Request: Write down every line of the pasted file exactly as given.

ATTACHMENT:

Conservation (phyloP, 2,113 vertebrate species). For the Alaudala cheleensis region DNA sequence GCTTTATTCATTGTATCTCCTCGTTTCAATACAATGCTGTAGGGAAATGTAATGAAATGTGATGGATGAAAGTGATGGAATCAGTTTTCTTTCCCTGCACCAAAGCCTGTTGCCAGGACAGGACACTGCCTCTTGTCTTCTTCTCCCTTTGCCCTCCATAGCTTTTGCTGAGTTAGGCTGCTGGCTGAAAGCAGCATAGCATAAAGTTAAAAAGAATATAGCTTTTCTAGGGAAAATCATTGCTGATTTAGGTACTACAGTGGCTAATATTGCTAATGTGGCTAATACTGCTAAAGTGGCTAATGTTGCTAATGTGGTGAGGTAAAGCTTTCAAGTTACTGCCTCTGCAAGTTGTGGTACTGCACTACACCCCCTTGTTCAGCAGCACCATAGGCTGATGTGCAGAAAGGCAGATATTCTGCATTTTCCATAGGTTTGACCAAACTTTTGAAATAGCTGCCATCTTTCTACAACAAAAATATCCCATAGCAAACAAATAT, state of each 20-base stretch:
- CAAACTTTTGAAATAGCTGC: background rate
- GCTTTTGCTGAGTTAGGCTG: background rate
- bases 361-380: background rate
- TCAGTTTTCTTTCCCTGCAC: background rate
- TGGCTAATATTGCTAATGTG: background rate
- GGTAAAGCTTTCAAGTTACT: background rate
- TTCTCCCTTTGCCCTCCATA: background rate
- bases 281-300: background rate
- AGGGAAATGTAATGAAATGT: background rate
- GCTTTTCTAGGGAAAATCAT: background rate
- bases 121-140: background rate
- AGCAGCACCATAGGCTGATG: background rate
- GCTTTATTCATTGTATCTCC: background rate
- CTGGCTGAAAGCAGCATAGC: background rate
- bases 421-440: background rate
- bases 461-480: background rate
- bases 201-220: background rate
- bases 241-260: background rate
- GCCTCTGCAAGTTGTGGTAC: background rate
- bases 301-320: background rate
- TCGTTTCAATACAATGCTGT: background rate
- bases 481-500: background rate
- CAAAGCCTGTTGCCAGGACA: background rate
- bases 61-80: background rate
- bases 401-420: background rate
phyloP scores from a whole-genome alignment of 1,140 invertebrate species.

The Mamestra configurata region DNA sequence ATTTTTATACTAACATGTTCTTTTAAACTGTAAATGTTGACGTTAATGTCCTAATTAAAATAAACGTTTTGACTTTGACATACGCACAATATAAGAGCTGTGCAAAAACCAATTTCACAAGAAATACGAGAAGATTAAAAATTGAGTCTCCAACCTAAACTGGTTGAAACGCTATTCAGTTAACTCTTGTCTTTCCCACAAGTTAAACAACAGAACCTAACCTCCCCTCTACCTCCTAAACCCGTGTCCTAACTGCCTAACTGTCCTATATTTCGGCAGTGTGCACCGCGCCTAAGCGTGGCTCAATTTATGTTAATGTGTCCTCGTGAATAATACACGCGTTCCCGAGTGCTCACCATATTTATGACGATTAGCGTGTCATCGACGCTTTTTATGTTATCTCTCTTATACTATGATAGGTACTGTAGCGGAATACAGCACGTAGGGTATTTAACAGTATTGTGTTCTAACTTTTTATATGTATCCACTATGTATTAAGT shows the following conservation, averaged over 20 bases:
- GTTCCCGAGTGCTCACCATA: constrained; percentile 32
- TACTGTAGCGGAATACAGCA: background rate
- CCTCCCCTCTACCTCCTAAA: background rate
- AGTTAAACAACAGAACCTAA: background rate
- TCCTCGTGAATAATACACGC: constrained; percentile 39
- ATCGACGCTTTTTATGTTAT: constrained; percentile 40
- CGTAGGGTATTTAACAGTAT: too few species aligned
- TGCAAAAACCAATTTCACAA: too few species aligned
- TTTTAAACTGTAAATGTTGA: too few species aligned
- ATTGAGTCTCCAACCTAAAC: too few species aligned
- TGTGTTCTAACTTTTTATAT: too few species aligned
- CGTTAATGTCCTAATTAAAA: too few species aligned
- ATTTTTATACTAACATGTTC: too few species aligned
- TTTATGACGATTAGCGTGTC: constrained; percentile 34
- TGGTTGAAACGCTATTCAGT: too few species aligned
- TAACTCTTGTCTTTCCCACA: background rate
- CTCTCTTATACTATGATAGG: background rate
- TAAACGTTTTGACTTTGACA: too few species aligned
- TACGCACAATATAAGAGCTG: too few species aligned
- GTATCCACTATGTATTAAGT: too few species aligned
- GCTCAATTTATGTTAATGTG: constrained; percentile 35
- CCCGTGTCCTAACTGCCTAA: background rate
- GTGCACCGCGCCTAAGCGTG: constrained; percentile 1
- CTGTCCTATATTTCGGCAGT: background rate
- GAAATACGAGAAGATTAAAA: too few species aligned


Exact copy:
Conservation (phyloP, 2,113 vertebrate species). For the Alaudala cheleensis region DNA sequence GCTTTATTCATTGTATCTCCTCGTTTCAATACAATGCTGTAGGGAAATGTAATGAAATGTGATGGATGAAAGTGATGGAATCAGTTTTCTTTCCCTGCACCAAAGCCTGTTGCCAGGACAGGACACTGCCTCTTGTCTTCTTCTCCCTTTGCCCTCCATAGCTTTTGCTGAGTTAGGCTGCTGGCTGAAAGCAGCATAGCATAAAGTTAAAAAGAATATAGCTTTTCTAGGGAAAATCATTGCTGATTTAGGTACTACAGTGGCTAATATTGCTAATGTGGCTAATACTGCTAAAGTGGCTAATGTTGCTAATGTGGTGAGGTAAAGCTTTCAAGTTACTGCCTCTGCAAGTTGTGGTACTGCACTACACCCCCTTGTTCAGCAGCACCATAGGCTGATGTGCAGAAAGGCAGATATTCTGCATTTTCCATAGGTTTGACCAAACTTTTGAAATAGCTGCCATCTTTCTACAACAAAAATATCCCATAGCAAACAAATAT, state of each 20-base stretch:
- CAAACTTTTGAAATAGCTGC: background rate
- GCTTTTGCTGAGTTAGGCTG: background rate
- bases 361-380: background rate
- TCAGTTTTCTTTCCCTGCAC: background rate
- TGGCTAATATTGCTAATGTG: background rate
- GGTAAAGCTTTCAAGTTACT: background rate
- TTCTCCCTTTGCCCTCCATA: background rate
- bases 281-300: background rate
- AGGGAAATGTAATGAAATGT: background rate
- GCTTTTCTAGGGAAAATCAT: background rate
- bases 121-140: background rate
- AGCAGCACCATAGGCTGATG: background rate
- GCTTTATTCATTGTATCTCC: background rate
- CTGGCTGAAAGCAGCATAGC: background rate
- bases 421-440: background rate
- bases 461-480: background rate
- bases 201-220: background rate
- bases 241-260: background rate
- GCCTCTGCAAGTTGTGGTAC: background rate
- bases 301-320: background rate
- TCGTTTCAATACAATGCTGT: background rate
- bases 481-500: background rate
- CAAAGCCTGTTGCCAGGACA: background rate
- bases 61-80: background rate
- bases 401-420: background rate
phyloP scores from a whole-genome alignment of 1,140 invertebrate species.

The Mamestra configurata region DNA sequence ATTTTTATACTAACATGTTCTTTTAAACTGTAAATGTTGACGTTAATGTCCTAATTAAAATAAACGTTTTGACTTTGACATACGCACAATATAAGAGCTGTGCAAAAACCAATTTCACAAGAAATACGAGAAGATTAAAAATTGAGTCTCCAACCTAAACTGGTTGAAACGCTATTCAGTTAACTCTTGTCTTTCCCACAAGTTAAACAACAGAACCTAACCTCCCCTCTACCTCCTAAACCCGTGTCCTAACTGCCTAACTGTCCTATATTTCGGCAGTGTGCACCGCGCCTAAGCGTGGCTCAATTTATGTTAATGTGTCCTCGTGAATAATACACGCGTTCCCGAGTGCTCACCATATTTATGACGATTAGCGTGTCATCGACGCTTTTTATGTTATCTCTCTTATACTATGATAGGTACTGTAGCGGAATACAGCACGTAGGGTATTTAACAGTATTGTGTTCTAACTTTTTATATGTATCCACTATGTATTAAGT shows the following conservation, averaged over 20 bases:
- GTTCCCGAGTGCTCACCATA: constrained; percentile 32
- TACTGTAGCGGAATACAGCA: background rate
- CCTCCCCTCTACCTCCTAAA: background rate
- AGTTAAACAACAGAACCTAA: background rate
- TCCTCGTGAATAATACACGC: constrained; percentile 39
- ATCGACGCTTTTTATGTTAT: constrained; percentile 40
- CGTAGGGTATTTAACAGTAT: too few species aligned
- TGCAAAAACCAATTTCACAA: too few species aligned
- TTTTAAACTGTAAATGTTGA: too few species aligned
- ATTGAGTCTCCAACCTAAAC: too few species aligned
- TGTGTTCTAACTTTTTATAT: too few species aligned
- CGTTAATGTCCTAATTAAAA: too few species aligned
- ATTTTTATACTAACATGTTC: too few species aligned
- TTTATGACGATTAGCGTGTC: constrained; percentile 34
- TGGTTGAAACGCTATTCAGT: too few species aligned
- TAACTCTTGTCTTTCCCACA: background rate
- CTCTCTTATACTATGATAGG: background rate
- TAAACGTTTTGACTTTGACA: too few species aligned
- TACGCACAATATAAGAGCTG: too few species aligned
- GTATCCACTATGTATTAAGT: too few species aligned
- GCTCAATTTATGTTAATGTG: constrained; percentile 35
- CCCGTGTCCTAACTGCCTAA: background rate
- GTGCACCGCGCCTAAGCGTG: constrained; percentile 1
- CTGTCCTATATTTCGGCAGT: background rate
- GAAATACGAGAAGATTAAAA: too few species aligned